When Luke was writing his gospel, there was no specific of the term ‘Messiah’. There were two different types of messiah seen by different groups around this time, the first being priestly and the second being kingly. A priestly messiah is a saviour who takes on the role of priest. A kingly messiah is one that is omnipotent and takes the role of a supreme ruler.
One of Luke’s main intentions, when writing the gospel, was to link Jesus to the ‘Messiah’ prophesied about in the Old Testament. The first way he tries to do this, is when we are told that Jesus’ birthplace is Bethlehem. This fulfils the prophecy in Micah 5:2 which says, ‘for you, Bethlehem, will come a king for me … in Israel’. The second of his references that Luke makes, comes when he tells us that Jesus is a descendant of King David found in Luke 2:69 which reads ‘a strong deliverer from the house of his servant David’. This idea is backed up again in Luke, where he writes, ‘today is born to you in the city of David, the Messiah’. Luke then goes on to show Jesus as both a kingly and a priestly messiah. He does this to grab different audiences and hopes that by doing this, he has more support for Christianity.
The first time we are shown that Luke does this, is when are told of Jesus sitting at the ‘throne of David’. This obviously presents Jesus as a ruler and therefore as a kingly messiah. Not only has he done this, but also in writing the same line, he has referred back to the book of Isaiah. There is also evidence showing us that Luke presents Jesus as a priestly messiah. This can be found in Luke 1:76-77. These verses say, ‘And you, child, will be called the prophet of the most high; for you will go on before the Lord and prepare his ways; to give to His people the knowledge of salvation through the forgiveness of their sins’. From this quote, the later of the two verses is the most important as it shows Luke highlighting the most important aspect of Jesus Christ’s ministry, the fact that he can provide ‘the knowledge of salvation through the forgiveness of their sins’.
Luke also used ‘Elijah Typology’ to get his points across. This time, he wanted to show as Jews expected the prophet Elijah to return the arrival of the long awaited messiah, he would use John the Baptist as an ‘Elijah figure’, to symbolise this. To make this clear to the Jewish audience reading the gospel, he had to relate back to the Old Testament. In 1:17, he does this by saying that John the Baptist was, ‘possessed by the spirit and power of Elijah’.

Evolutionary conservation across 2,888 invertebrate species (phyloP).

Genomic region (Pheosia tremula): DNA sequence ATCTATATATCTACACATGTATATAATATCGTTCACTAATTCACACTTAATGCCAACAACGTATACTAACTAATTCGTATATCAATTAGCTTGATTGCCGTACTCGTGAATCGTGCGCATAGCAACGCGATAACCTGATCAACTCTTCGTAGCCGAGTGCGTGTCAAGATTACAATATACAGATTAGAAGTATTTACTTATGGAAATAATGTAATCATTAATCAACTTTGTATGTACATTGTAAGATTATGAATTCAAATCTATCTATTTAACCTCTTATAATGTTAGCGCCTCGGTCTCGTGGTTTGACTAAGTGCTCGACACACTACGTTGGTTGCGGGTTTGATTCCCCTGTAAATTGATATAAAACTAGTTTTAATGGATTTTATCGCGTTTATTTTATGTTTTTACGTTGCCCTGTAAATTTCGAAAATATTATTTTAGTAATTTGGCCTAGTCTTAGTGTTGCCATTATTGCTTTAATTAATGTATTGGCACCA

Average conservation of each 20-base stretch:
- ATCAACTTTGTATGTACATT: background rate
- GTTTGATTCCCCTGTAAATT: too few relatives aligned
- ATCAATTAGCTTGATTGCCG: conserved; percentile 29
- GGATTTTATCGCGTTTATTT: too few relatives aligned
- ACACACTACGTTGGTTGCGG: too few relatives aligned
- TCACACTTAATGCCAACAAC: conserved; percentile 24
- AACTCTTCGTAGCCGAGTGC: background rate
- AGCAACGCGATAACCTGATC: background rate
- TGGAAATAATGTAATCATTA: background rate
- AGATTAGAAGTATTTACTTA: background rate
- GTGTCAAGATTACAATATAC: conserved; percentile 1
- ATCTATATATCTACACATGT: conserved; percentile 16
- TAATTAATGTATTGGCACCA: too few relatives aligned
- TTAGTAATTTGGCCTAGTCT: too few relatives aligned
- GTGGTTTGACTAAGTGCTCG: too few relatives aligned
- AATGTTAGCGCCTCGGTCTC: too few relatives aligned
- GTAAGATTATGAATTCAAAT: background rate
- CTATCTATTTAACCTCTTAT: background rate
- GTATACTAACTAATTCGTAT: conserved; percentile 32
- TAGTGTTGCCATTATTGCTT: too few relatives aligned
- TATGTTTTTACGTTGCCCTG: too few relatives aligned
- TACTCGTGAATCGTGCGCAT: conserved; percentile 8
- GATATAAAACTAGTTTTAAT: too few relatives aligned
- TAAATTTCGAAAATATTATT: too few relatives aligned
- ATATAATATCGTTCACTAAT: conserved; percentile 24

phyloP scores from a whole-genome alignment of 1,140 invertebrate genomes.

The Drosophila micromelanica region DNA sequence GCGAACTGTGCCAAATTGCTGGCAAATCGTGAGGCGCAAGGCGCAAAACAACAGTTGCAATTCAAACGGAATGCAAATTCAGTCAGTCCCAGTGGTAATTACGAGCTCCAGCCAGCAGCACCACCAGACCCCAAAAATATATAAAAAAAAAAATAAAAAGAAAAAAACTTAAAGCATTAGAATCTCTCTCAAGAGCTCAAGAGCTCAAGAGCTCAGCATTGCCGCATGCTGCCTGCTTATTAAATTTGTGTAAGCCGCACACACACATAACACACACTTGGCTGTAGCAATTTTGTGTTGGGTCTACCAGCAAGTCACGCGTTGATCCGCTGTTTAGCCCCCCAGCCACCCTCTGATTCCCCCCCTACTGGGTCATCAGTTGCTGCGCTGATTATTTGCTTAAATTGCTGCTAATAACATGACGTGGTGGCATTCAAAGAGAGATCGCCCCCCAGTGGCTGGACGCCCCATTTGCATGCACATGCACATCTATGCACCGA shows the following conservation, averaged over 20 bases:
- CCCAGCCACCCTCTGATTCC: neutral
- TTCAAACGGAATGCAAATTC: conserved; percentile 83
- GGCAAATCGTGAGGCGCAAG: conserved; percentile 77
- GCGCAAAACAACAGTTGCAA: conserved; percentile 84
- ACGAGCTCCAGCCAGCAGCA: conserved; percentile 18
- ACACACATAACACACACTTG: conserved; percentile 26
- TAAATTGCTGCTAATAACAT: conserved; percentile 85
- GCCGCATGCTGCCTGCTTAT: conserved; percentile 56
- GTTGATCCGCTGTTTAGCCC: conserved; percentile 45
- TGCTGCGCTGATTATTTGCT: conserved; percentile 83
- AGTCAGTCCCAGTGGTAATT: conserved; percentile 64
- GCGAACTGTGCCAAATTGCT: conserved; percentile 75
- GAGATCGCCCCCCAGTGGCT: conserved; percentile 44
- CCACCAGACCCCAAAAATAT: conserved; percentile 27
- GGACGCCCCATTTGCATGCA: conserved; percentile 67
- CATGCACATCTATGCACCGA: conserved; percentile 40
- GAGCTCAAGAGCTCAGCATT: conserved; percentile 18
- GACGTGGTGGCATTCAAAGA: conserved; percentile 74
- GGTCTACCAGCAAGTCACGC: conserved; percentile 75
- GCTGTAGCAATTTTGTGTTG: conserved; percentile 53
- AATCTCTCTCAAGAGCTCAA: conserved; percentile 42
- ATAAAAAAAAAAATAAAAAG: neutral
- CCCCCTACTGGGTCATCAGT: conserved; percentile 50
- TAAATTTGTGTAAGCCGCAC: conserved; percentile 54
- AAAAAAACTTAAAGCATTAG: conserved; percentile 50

This refers to the book of Micah 4:5 which says, ‘I will send you prophet Elijah before the great and terrible of the Lord’. Jews generally thought that prophecy had ended by the first century but there was also an expectation that a prophet in the manner of Elijah, preaching repentance, would precede the Messiah. Luke also writes that John the Baptist will be ‘the Lord’s forerunner’ and the one to ‘prepare his way’. This refers to the book of Malachi 3:1, which says ‘I am about to send my messenger to clear a path before me’.
The point we need to establish, is who the reader was before we can answer the question. Luke, I feel, wanted everyone to be a recipient of Luke’s account of Jesus’ ministry. He aimed his account at lots of different people. We know the book was for the Gentiles, because Luke, when describing Jesus’ birth, puts the date in perspective by using a Greek emperor, rather than King Herod, which Mathew uses. We also know that Luke was writing to the Jews, because he shows Jesus as a kingly and a priestly messiah by using different examples.
This is something aimed at a Jewish audience as only they would no of it. Not even all would no of this concept, however, as it was developed by a religious group, known as the Essenes. The main recipients of Jesus’ ministry were the outcasts of society, women, and the poorer people. This is shown in the birth story, as Angel Gabriel comes to visit Mary before Joseph and also, shepherds come to visit Jesus, whereas in the Gospel according to Mathew, wise and powerful men came to visit the baby born of a virgin.
University/College: University of Arkansas System
Type of paper: Thesis/Dissertation Chapter
Date: 10 September 2017